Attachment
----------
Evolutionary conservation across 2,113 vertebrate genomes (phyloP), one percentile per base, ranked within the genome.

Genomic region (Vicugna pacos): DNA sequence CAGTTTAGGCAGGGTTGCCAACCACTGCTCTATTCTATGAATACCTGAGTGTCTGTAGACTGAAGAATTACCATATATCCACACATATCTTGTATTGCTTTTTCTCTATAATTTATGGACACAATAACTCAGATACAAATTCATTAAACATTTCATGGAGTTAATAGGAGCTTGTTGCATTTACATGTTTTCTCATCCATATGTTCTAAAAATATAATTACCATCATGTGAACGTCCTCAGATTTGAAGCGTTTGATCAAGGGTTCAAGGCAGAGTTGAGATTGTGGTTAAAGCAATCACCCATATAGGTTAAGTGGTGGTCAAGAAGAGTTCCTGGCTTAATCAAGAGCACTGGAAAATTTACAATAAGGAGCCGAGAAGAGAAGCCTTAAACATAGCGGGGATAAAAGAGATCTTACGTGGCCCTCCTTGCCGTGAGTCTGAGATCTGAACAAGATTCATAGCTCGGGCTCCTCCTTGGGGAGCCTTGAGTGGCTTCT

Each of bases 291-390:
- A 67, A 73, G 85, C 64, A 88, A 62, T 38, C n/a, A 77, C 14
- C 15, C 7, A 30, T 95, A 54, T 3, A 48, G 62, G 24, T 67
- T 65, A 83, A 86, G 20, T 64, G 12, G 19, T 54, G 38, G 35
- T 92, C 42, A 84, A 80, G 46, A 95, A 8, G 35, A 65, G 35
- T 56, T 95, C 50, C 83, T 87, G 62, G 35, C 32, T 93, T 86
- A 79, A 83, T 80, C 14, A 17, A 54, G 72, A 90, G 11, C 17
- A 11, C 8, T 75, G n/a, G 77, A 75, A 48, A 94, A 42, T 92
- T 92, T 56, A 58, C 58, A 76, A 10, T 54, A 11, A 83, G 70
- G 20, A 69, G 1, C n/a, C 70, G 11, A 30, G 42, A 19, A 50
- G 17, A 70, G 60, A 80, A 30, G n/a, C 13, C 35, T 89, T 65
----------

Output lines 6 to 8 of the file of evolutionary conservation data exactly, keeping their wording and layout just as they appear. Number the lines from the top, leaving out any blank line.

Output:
- T 65, A 83, A 86, G 20, T 64, G 12, G 19, T 54, G 38, G 35
- T 92, C 42, A 84, A 80, G 46, A 95, A 8, G 35, A 65, G 35
- T 56, T 95, C 50, C 83, T 87, G 62, G 35, C 32, T 93, T 86